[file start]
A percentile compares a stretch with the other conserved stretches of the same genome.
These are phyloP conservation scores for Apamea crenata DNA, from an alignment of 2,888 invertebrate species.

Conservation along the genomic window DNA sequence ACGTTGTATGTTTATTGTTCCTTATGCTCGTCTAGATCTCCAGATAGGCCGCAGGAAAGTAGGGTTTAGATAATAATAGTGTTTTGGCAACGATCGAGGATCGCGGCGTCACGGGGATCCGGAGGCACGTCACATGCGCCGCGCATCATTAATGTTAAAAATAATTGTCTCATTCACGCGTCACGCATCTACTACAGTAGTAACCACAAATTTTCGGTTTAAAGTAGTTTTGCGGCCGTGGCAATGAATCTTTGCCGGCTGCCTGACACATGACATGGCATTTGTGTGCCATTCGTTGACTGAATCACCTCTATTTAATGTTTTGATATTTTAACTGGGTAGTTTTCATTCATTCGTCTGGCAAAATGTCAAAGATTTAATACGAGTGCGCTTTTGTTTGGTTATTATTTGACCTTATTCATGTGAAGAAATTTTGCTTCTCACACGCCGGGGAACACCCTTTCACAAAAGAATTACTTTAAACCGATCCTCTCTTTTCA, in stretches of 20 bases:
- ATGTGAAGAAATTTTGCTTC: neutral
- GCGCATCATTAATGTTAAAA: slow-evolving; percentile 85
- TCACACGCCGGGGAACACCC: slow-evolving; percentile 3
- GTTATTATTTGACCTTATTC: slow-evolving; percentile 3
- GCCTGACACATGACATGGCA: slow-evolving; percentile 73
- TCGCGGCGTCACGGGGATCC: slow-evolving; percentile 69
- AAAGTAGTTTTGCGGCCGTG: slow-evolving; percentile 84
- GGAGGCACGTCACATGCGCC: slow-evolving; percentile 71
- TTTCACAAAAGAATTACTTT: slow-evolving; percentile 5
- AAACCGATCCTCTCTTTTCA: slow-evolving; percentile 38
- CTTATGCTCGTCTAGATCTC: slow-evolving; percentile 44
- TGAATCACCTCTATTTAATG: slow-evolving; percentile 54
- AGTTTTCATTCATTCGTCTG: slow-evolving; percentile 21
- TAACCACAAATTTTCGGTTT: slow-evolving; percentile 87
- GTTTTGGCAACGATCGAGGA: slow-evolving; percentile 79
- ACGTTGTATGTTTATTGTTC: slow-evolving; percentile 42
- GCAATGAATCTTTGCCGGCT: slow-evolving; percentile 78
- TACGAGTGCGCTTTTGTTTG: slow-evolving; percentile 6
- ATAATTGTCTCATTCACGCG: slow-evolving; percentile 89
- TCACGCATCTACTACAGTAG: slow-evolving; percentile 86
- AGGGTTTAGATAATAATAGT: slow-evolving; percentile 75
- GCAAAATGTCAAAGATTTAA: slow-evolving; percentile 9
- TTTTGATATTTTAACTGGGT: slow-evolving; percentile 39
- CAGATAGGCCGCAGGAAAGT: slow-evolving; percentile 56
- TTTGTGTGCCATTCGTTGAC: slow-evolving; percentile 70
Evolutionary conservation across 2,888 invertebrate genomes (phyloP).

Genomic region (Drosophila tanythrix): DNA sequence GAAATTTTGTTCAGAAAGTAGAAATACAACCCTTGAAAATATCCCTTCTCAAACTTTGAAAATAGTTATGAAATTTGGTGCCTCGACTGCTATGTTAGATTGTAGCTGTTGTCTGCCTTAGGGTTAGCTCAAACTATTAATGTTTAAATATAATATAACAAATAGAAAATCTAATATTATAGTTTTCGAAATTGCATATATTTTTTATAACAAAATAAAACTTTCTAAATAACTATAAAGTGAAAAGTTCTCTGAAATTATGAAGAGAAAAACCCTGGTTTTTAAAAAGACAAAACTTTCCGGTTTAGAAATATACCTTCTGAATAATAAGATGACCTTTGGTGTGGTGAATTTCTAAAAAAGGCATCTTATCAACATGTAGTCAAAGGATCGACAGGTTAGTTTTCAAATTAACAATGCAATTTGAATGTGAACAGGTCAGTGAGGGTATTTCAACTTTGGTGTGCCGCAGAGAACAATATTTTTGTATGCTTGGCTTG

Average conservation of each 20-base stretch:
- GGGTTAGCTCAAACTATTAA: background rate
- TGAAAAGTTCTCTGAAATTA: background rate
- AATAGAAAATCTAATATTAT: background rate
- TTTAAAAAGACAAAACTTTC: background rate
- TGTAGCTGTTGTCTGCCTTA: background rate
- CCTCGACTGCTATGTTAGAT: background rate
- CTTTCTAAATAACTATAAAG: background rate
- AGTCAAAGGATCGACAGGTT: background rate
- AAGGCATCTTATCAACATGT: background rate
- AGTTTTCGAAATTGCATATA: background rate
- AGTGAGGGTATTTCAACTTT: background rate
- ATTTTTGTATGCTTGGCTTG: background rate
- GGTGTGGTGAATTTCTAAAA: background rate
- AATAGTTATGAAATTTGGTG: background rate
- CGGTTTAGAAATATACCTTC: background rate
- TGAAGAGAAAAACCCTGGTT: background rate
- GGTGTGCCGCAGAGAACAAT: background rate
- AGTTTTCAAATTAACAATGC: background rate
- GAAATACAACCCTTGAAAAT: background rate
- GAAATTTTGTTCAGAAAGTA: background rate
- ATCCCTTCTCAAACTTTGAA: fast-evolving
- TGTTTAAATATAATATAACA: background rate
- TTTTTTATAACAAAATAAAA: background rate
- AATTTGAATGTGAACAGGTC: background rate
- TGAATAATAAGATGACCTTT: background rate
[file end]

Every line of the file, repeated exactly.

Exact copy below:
A percentile compares a stretch with the other conserved stretches of the same genome.
These are phyloP conservation scores for Apamea crenata DNA, from an alignment of 2,888 invertebrate species.

Conservation along the genomic window DNA sequence ACGTTGTATGTTTATTGTTCCTTATGCTCGTCTAGATCTCCAGATAGGCCGCAGGAAAGTAGGGTTTAGATAATAATAGTGTTTTGGCAACGATCGAGGATCGCGGCGTCACGGGGATCCGGAGGCACGTCACATGCGCCGCGCATCATTAATGTTAAAAATAATTGTCTCATTCACGCGTCACGCATCTACTACAGTAGTAACCACAAATTTTCGGTTTAAAGTAGTTTTGCGGCCGTGGCAATGAATCTTTGCCGGCTGCCTGACACATGACATGGCATTTGTGTGCCATTCGTTGACTGAATCACCTCTATTTAATGTTTTGATATTTTAACTGGGTAGTTTTCATTCATTCGTCTGGCAAAATGTCAAAGATTTAATACGAGTGCGCTTTTGTTTGGTTATTATTTGACCTTATTCATGTGAAGAAATTTTGCTTCTCACACGCCGGGGAACACCCTTTCACAAAAGAATTACTTTAAACCGATCCTCTCTTTTCA, in stretches of 20 bases:
- ATGTGAAGAAATTTTGCTTC: neutral
- GCGCATCATTAATGTTAAAA: slow-evolving; percentile 85
- TCACACGCCGGGGAACACCC: slow-evolving; percentile 3
- GTTATTATTTGACCTTATTC: slow-evolving; percentile 3
- GCCTGACACATGACATGGCA: slow-evolving; percentile 73
- TCGCGGCGTCACGGGGATCC: slow-evolving; percentile 69
- AAAGTAGTTTTGCGGCCGTG: slow-evolving; percentile 84
- GGAGGCACGTCACATGCGCC: slow-evolving; percentile 71
- TTTCACAAAAGAATTACTTT: slow-evolving; percentile 5
- AAACCGATCCTCTCTTTTCA: slow-evolving; percentile 38
- CTTATGCTCGTCTAGATCTC: slow-evolving; percentile 44
- TGAATCACCTCTATTTAATG: slow-evolving; percentile 54
- AGTTTTCATTCATTCGTCTG: slow-evolving; percentile 21
- TAACCACAAATTTTCGGTTT: slow-evolving; percentile 87
- GTTTTGGCAACGATCGAGGA: slow-evolving; percentile 79
- ACGTTGTATGTTTATTGTTC: slow-evolving; percentile 42
- GCAATGAATCTTTGCCGGCT: slow-evolving; percentile 78
- TACGAGTGCGCTTTTGTTTG: slow-evolving; percentile 6
- ATAATTGTCTCATTCACGCG: slow-evolving; percentile 89
- TCACGCATCTACTACAGTAG: slow-evolving; percentile 86
- AGGGTTTAGATAATAATAGT: slow-evolving; percentile 75
- GCAAAATGTCAAAGATTTAA: slow-evolving; percentile 9
- TTTTGATATTTTAACTGGGT: slow-evolving; percentile 39
- CAGATAGGCCGCAGGAAAGT: slow-evolving; percentile 56
- TTTGTGTGCCATTCGTTGAC: slow-evolving; percentile 70
Evolutionary conservation across 2,888 invertebrate genomes (phyloP).

Genomic region (Drosophila tanythrix): DNA sequence GAAATTTTGTTCAGAAAGTAGAAATACAACCCTTGAAAATATCCCTTCTCAAACTTTGAAAATAGTTATGAAATTTGGTGCCTCGACTGCTATGTTAGATTGTAGCTGTTGTCTGCCTTAGGGTTAGCTCAAACTATTAATGTTTAAATATAATATAACAAATAGAAAATCTAATATTATAGTTTTCGAAATTGCATATATTTTTTATAACAAAATAAAACTTTCTAAATAACTATAAAGTGAAAAGTTCTCTGAAATTATGAAGAGAAAAACCCTGGTTTTTAAAAAGACAAAACTTTCCGGTTTAGAAATATACCTTCTGAATAATAAGATGACCTTTGGTGTGGTGAATTTCTAAAAAAGGCATCTTATCAACATGTAGTCAAAGGATCGACAGGTTAGTTTTCAAATTAACAATGCAATTTGAATGTGAACAGGTCAGTGAGGGTATTTCAACTTTGGTGTGCCGCAGAGAACAATATTTTTGTATGCTTGGCTTG

Average conservation of each 20-base stretch:
- GGGTTAGCTCAAACTATTAA: background rate
- TGAAAAGTTCTCTGAAATTA: background rate
- AATAGAAAATCTAATATTAT: background rate
- TTTAAAAAGACAAAACTTTC: background rate
- TGTAGCTGTTGTCTGCCTTA: background rate
- CCTCGACTGCTATGTTAGAT: background rate
- CTTTCTAAATAACTATAAAG: background rate
- AGTCAAAGGATCGACAGGTT: background rate
- AAGGCATCTTATCAACATGT: background rate
- AGTTTTCGAAATTGCATATA: background rate
- AGTGAGGGTATTTCAACTTT: background rate
- ATTTTTGTATGCTTGGCTTG: background rate
- GGTGTGGTGAATTTCTAAAA: background rate
- AATAGTTATGAAATTTGGTG: background rate
- CGGTTTAGAAATATACCTTC: background rate
- TGAAGAGAAAAACCCTGGTT: background rate
- GGTGTGCCGCAGAGAACAAT: background rate
- AGTTTTCAAATTAACAATGC: background rate
- GAAATACAACCCTTGAAAAT: background rate
- GAAATTTTGTTCAGAAAGTA: background rate
- ATCCCTTCTCAAACTTTGAA: fast-evolving
- TGTTTAAATATAATATAACA: background rate
- TTTTTTATAACAAAATAAAA: background rate
- AATTTGAATGTGAACAGGTC: background rate
- TGAATAATAAGATGACCTTT: background rate